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July 2024

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Courtesy Photo Henry Arellano shared a photo of Tony Espinoza posing with his students

Years of Service: Tony “Espy” Espinoza

Well-loved and respected educator Tony “Espy” Espinoza passed away this past June at the age of 91, leaving a widespread sentiment of grief amongst former students.

He taught full-time in Questa schools from 1958 through 1991. He went on to fight wildfires for some time but didn’t stay away from the public education system for long, returning to substitute teaching around 2003, which he did intermittently until 2023. He will go down in history as Questa’s oldest substitute teacher, at 90 years old.

While Espy didn’t have children of his own, he remained close to his students, nieces, and nephews. His niece Tina Cisneros shared with our publication that when her dad died, she and Espy became very close. She said, “I will miss Mr. Espy being at my house on a daily basis and doing things for him all the time. I knew when he would win at the casino because he’d always have me order tires for his car. He would tell me his whole life stories with his students, friends, hunting, fishing, and his love for his cats…He was like my second dad,” she said.

This is a similar sentiment to many who took to social media to share their grief in response to his passing.

A social media post from his niece, Questa Schools teacher and assistant volleyball coach Delena Trujillo, read, “It was always so exciting to have you as a substitute in school. It didn’t matter what subject you were supposed to be teaching us, somehow, we always ended up learning about genetics and recessive/dominant traits. I think that was your favorite topic to talk about in school. Questa games won’t be the same without you, either. Our community lost a great man and teacher. Rest in Peace Tio Tony.”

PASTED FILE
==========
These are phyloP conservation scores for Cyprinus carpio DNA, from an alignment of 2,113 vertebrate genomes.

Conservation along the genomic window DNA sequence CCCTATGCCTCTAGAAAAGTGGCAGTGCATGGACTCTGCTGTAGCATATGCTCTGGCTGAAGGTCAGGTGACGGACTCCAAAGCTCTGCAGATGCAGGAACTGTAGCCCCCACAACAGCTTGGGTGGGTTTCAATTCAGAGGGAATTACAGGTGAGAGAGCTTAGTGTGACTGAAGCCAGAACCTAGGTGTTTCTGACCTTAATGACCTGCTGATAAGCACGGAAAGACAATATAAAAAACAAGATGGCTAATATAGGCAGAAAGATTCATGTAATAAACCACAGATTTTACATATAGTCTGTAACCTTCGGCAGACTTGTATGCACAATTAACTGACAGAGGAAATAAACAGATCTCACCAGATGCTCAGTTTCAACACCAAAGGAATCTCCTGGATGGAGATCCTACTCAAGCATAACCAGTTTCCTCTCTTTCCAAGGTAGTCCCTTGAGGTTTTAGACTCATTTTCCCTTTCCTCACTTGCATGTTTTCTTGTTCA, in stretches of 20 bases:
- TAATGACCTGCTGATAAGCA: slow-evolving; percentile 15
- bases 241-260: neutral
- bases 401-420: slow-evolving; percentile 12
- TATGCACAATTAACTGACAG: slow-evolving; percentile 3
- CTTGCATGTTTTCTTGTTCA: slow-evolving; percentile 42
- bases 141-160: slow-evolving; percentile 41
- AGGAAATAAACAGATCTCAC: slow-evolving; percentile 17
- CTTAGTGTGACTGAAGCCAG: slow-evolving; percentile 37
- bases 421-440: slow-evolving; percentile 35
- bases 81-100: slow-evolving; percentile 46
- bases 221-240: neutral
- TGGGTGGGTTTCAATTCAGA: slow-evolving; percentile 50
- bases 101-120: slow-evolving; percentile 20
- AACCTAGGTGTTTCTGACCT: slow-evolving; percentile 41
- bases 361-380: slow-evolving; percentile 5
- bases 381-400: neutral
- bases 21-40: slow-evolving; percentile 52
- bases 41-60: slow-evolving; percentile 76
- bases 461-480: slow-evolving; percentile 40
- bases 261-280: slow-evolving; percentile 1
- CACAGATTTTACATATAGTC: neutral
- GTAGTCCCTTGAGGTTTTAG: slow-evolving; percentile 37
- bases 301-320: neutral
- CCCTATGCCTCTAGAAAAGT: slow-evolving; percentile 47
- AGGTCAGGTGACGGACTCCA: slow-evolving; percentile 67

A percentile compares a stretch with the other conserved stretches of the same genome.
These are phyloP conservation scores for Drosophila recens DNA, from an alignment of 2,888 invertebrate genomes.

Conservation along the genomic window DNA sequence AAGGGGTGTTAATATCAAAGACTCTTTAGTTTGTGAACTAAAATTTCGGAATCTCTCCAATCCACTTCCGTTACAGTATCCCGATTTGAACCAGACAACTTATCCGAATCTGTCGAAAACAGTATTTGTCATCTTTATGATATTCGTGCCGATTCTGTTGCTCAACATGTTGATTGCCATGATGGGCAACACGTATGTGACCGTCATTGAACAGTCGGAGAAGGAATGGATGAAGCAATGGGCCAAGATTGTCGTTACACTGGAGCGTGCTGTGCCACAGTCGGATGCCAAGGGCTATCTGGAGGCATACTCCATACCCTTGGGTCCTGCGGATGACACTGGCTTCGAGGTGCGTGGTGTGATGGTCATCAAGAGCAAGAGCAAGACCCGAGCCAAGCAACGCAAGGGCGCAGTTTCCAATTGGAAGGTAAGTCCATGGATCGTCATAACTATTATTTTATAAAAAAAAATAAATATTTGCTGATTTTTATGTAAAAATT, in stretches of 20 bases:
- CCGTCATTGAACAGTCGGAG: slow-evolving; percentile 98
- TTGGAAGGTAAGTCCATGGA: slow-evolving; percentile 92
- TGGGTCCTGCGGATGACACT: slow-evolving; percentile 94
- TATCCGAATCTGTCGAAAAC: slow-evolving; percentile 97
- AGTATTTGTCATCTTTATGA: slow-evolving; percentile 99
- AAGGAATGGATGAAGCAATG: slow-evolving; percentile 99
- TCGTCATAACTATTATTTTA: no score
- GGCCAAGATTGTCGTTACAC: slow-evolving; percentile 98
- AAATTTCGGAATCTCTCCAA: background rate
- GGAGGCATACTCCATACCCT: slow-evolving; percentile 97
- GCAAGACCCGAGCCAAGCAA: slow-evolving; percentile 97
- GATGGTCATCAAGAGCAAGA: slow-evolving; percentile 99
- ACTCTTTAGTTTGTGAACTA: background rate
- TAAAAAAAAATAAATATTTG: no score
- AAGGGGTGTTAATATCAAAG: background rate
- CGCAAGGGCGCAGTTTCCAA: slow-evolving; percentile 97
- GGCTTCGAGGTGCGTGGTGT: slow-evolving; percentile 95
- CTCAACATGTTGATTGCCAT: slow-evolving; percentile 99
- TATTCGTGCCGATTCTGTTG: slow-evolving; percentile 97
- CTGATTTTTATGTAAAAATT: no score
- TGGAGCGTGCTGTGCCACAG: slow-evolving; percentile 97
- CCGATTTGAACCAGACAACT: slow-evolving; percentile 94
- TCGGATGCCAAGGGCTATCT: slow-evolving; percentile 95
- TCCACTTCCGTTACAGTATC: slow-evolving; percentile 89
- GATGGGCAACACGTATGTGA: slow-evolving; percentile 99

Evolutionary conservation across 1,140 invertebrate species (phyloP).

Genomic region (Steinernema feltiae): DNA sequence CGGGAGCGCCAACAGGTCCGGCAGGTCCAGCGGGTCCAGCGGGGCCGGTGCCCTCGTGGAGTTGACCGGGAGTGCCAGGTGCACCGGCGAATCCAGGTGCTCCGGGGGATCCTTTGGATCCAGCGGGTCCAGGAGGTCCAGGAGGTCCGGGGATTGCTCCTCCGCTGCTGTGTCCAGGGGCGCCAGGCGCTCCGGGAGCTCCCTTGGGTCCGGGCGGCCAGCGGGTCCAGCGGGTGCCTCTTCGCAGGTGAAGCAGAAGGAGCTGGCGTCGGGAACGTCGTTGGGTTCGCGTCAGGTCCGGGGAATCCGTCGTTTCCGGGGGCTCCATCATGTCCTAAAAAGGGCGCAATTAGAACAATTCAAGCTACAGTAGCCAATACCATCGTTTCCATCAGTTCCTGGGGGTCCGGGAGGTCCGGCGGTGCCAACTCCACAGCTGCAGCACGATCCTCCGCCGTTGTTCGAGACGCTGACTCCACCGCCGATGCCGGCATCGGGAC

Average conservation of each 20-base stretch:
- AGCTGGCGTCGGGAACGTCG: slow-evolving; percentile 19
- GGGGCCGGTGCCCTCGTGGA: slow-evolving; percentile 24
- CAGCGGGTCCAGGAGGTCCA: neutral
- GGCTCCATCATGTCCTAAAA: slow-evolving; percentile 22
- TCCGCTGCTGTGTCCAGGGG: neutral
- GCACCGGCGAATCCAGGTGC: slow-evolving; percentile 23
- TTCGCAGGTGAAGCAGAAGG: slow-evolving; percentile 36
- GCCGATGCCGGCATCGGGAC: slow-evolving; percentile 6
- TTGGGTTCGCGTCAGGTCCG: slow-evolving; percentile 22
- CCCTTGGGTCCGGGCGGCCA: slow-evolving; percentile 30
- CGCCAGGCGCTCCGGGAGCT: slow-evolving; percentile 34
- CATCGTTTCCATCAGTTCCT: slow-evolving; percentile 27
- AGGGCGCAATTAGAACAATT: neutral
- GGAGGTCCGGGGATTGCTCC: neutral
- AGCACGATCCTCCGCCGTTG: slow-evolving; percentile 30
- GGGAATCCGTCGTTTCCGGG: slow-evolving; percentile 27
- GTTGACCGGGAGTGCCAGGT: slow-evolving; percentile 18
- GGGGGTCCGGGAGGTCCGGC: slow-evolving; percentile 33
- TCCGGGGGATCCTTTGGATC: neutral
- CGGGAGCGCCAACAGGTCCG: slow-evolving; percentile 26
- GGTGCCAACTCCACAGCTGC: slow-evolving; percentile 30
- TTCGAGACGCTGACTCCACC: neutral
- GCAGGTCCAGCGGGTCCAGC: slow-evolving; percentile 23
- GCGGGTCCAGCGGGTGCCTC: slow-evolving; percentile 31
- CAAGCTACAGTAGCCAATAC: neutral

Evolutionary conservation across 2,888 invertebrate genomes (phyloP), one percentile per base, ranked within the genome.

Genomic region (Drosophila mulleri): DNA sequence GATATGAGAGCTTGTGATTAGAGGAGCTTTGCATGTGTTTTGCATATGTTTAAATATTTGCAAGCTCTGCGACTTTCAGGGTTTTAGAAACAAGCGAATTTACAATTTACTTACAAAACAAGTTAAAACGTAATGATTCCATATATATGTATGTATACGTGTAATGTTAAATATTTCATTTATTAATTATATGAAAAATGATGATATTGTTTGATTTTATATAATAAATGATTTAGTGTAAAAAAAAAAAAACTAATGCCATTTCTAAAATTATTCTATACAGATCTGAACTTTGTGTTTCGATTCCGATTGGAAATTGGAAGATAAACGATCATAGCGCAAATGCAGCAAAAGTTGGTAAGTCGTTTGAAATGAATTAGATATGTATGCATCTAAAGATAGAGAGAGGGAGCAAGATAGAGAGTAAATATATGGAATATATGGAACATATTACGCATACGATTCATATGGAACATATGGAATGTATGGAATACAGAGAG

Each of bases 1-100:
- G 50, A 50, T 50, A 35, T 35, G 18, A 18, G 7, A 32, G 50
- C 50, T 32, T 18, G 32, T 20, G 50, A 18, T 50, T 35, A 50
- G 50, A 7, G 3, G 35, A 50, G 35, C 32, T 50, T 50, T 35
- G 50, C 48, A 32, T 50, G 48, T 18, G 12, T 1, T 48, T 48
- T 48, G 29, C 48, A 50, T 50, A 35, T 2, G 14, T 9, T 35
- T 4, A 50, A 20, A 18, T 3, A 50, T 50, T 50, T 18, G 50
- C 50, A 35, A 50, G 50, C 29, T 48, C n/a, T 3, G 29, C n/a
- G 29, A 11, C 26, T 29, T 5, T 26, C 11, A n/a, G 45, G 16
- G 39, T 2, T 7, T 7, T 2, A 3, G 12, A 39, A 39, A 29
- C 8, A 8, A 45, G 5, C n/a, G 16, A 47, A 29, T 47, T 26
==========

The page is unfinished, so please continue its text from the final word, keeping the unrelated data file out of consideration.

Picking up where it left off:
Pauline Rivera, owner of La Voz Magazine in Denver wrote a heartfelt dedication to honor his memory in her publication. It read, in part, “When Espy asked you to do something, you did it. He commanded respect like no other teacher. If you chose to disrespect him, it would be a tough four-year journey. The biggest lesson learned from this one-of-a-kind teacher was that of respect and discipline. You learned to follow the rules, or you chose to become part of F-Troop, as he called his many unengaged students. Mr. Espy, you were a unique educator whose consistency in everyday school life and, yes, your unique charm earned you a spot in the hearts of many. I will miss your academic tactics and your sense of humor. I, for one, am a better person for knowing you. You instilled discipline, determination, meeting the challenge, and just plain spunk. Vaya con Dios, Espy.”

Alicia Cisneros, another niece, shared several photos along with a post on Facebook which read, “Tio Tony, we are gonna miss all your stories & seeing you cruising. Thank you for always bringing us snacks, cakes & potatoes. Always thinking of Lyanna & Alexx. Making it to all their games. You will be missed by so many! Rest in Peace Tio. I know Grandpa was there with open arms ready to be with his big bro. We love you.”

Henry Arellano took to Facebook to share an old photo and comment, “Rest in peace Espy! You made a dear and lasting impression on so many of us. We are grateful to have learned from one of the best.”
Bernie Jaramillo also commented on Facebook, “Mr. Espinosa was our principal when I was in high school. As a freshman you feared him. By the time I was a senior I knew him as a friend. Rest in peace, Espi.”

Ultimately, the life and impact of Espy will be felt for generations to come. He treated every student he encountered as if they had the potential to become something great. He had an innate belief that his interactions with his students made a difference in their lives. The outpouring from his former students is proof that he was right. Rest in Peace, Espy.